Oz Blog News Commentary


January 24, 2020 - 21:04 -- Admin

Anyone seeking to defend life on Earth is now labelled an
extremist. Yet the real extremists are those in power.

By George Monbiot, published in the Guardian 22nd
January 2020

It’s not an “error” or an “accident”, as the police now claim. It’s a pattern. First, the Guardian revealed that counterterrorism police in south-east England have listed Extinction Rebellion (XR) and the youth climate strikes as forms of “ideological extremism”. Then teachers and officials around the country reported that they had been told, in briefings by the anti-radicalisation Prevent programme, to look out for people expressing support for XR and Greenpeace.

Then the Guardian found a
guide by Counter Terrorism Policing
to the signs and symbols used by
various groups. Alongside terrorists and violent extremist organisations, the
guide listed Greenpeace, XR, People for the Ethical Treatment of Animals, CND,
the Socialist Party, Stop the War and other peaceful green and left
organisations. Then the
newspaper discovered
that City of London Police had listed XR as a “key
threat” in its counterterrorism assessment.

There’s a long history in the UK of attempts to associate
peaceful protest with extremism or terrorism. In 2008, for example, the
Association of Chief Police Officers (ACPO) produced
a list
of “domestic extremists”. Among them was Dr Peter Harbour, a retired
physicist and university lecturer, who had committed the cardinal sin of
marching and petitioning against an attempt by the energy company RWE npower to
drain a beautiful local lake and fill it with pulverised fly ash. ACPO sought
to smear peace campaigners, Greenpeace and Climate Camp with the same charge.

The police have always protected established power against
those who challenge it, regardless of the nature of that challenge. And they
have long sought to criminalise peaceful dissent. Part of the reason is
ideological: illiberal and undemocratic attitudes infest policing in this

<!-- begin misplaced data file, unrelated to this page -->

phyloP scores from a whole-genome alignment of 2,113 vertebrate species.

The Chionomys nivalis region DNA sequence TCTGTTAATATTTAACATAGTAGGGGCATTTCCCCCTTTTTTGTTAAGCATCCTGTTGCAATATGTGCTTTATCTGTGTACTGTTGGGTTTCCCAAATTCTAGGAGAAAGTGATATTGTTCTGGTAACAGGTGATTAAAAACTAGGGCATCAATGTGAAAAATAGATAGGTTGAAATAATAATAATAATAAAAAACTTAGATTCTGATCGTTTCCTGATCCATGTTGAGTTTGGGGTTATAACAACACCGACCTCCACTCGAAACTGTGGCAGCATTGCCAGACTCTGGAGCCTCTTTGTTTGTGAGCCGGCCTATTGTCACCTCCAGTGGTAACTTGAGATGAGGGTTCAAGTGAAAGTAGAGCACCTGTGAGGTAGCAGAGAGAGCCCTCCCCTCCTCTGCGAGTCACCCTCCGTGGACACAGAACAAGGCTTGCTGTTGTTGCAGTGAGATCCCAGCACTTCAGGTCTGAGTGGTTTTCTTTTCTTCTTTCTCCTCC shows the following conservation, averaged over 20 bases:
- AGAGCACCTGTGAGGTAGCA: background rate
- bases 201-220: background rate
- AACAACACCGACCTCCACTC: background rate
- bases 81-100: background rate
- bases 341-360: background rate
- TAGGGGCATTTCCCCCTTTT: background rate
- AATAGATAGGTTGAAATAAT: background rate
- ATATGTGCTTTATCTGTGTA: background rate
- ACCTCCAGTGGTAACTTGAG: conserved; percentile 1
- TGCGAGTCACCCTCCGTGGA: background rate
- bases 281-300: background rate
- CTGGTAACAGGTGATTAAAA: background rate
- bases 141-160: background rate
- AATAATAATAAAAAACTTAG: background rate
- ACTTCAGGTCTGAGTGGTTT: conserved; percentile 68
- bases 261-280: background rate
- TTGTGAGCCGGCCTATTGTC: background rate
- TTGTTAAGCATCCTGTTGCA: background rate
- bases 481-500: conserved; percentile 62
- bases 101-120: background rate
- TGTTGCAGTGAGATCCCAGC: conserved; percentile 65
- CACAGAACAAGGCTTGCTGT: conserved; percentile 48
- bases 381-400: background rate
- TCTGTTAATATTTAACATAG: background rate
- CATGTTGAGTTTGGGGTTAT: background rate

country. Part of it is empire building: if police units can convince the
government and the media of imminent threats that only they can contain, they
can argue for more funding.

But there’s another reason, which is arguably even more
dangerous: the nexus of state and corporate power. All over the world,
corporate lobbyists seek to brand opponents of their industries as extremists
and terrorists, and some governments and police forces are prepared to listen.
A recent
article in The Intercept
sought to discover why the US Justice Department
and the FBI had put much more effort into chasing mythical “ecoterrorists” than
pursuing real, far-right terrorism. A former official explained, “you don’t
have a bunch of companies coming forward saying ‘I wish you’d do something
about these right-wing extremists’.” By contrast, there is constant corporate
pressure to “do something” about environmental campaigners and animal rights

We feel this pressure in the UK. In July last year, the
lobby group Policy Exchange published
a report
 claiming that XR is led by
dangerous extremists. Policy Exchange is an opaque organisation that refuses to
disclose its donors. But an
investigation by Vice magazine
revealed it has received funding from the
power company Drax, the trade association Energy UK and the gas companies E.On
and Cadent.

One of the two authors of the Policy Exchange report,
Richard Walton, is a former police commander. A report
by the Independent Police Complaints Commission
said he would have had a
misconduct case to answer, had he not retired. The case concerned allegations